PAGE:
In Act 3, Scene 2, from the Merchant of Venice by Shakespeare, explain the lines: "Look on beauty, And you shall see 'tis purchased by weight...Veiling an Indian beauty -" (3.2.90-101). I want a...
In Act 3, Scene 2, from the Merchant of Venice by Shakespeare, explain the lines: "Look on beauty, And you shall see 'tis purchased by weight...Veiling an Indian beauty -" (3.2.90-101). I want a detailed explanation of each and every line.
This monologue by Bassanio expresses his musings and his ideas about the contrast between appearance and reality (a major theme in the play) as he ponders which casket to choose to win Portia's hand in marriage.
When he says, 'Look on beauty, and you shall see 'tis purchased by the weight;' he means that beauty is literally only an outward show, that it is not real. The beauty is created by the make-up used to create an illusion. The 'weight' is the heaviness of the make-up, thickly applied to hide whatever less attractive features the person might have. It is quite cynical - so when you look on who you think is beautiful, consider how many beauty products were applied to create this vision pulchritude.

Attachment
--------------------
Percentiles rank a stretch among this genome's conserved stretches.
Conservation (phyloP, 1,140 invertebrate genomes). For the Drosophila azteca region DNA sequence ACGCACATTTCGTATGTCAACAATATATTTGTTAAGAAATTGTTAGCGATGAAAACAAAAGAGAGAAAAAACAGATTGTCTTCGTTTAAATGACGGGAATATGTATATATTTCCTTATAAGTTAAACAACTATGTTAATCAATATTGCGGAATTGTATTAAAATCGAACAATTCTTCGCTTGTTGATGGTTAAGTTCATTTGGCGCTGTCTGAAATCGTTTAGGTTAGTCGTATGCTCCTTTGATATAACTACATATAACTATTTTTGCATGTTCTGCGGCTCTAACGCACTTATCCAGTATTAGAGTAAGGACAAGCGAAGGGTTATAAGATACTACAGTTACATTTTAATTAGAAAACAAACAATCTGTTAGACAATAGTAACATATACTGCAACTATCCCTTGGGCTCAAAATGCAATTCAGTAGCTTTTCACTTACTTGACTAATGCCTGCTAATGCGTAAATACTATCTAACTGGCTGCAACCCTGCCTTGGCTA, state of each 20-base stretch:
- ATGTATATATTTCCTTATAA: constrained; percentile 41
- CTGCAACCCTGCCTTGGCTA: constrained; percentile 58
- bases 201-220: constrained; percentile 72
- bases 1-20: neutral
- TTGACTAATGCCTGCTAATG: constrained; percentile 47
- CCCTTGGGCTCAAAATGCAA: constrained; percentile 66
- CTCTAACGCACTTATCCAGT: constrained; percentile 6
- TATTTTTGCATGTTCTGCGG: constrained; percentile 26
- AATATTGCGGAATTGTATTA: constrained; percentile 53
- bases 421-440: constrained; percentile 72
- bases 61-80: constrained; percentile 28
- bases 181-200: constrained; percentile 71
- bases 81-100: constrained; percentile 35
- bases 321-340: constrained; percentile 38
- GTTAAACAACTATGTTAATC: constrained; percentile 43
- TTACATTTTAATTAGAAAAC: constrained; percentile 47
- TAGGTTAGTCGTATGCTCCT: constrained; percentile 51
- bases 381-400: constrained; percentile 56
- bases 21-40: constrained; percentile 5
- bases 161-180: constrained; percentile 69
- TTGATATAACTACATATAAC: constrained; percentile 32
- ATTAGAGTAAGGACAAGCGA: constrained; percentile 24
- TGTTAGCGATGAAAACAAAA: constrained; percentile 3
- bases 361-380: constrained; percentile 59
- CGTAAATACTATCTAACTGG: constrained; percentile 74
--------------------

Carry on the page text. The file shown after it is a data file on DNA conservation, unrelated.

'Which therein works a miracle in nature,' extends the metaphor. The applied make-up miraculously, through its application, changes what nature has created. Nature's original design is altered and in this lies the miracle - that the individual's natural looks have been changed to confuse and mislead the viewer.
'Making them lightest that wear most of it:' Bassanio is suggesting here that those who apply the most make-up, would look the most beautiful, the most adorned, fairer in skin (literally). Notice the clever contrast between 'weight' (heavy) and 'lightest'.
'So are those crisped snaky golden locks' The hair has been fashioned to look golden, lustrous and beautifully curled, falling in coils ('snaky') down the shoulders. 'Gold' is a symbol for richness - a clear reference to the lustrous feel and the fullness of the hair. Note the use of 'snaky' - an allusion to Medusa - a negative image.
'Which made such wanton gambols with the wind,' The hair is light and blows freely and sensuously in the breeze, as if it desires to be played with. An image of promiscuity and desire. Note the alliteration which emphasises this image. The innuendo is of one who gives herself freely, in a promiscuous sense.
'Upon supposed fairness' The beauty is faked. It is an intentional illusion created to deceive and mislead.
' ... often known to be the dowry of a second head,' the 'second head' is a reference to a skull from which the hair has been removed and fashioned into a wig. A rather cynical remark suggesting that the one who displays these lustrous and silky tresses, is actually wearing a wig fashioned from the hair left behind by a corpse! Deceptive indeed! 'Often known' implies that this is a trend, not just a single event.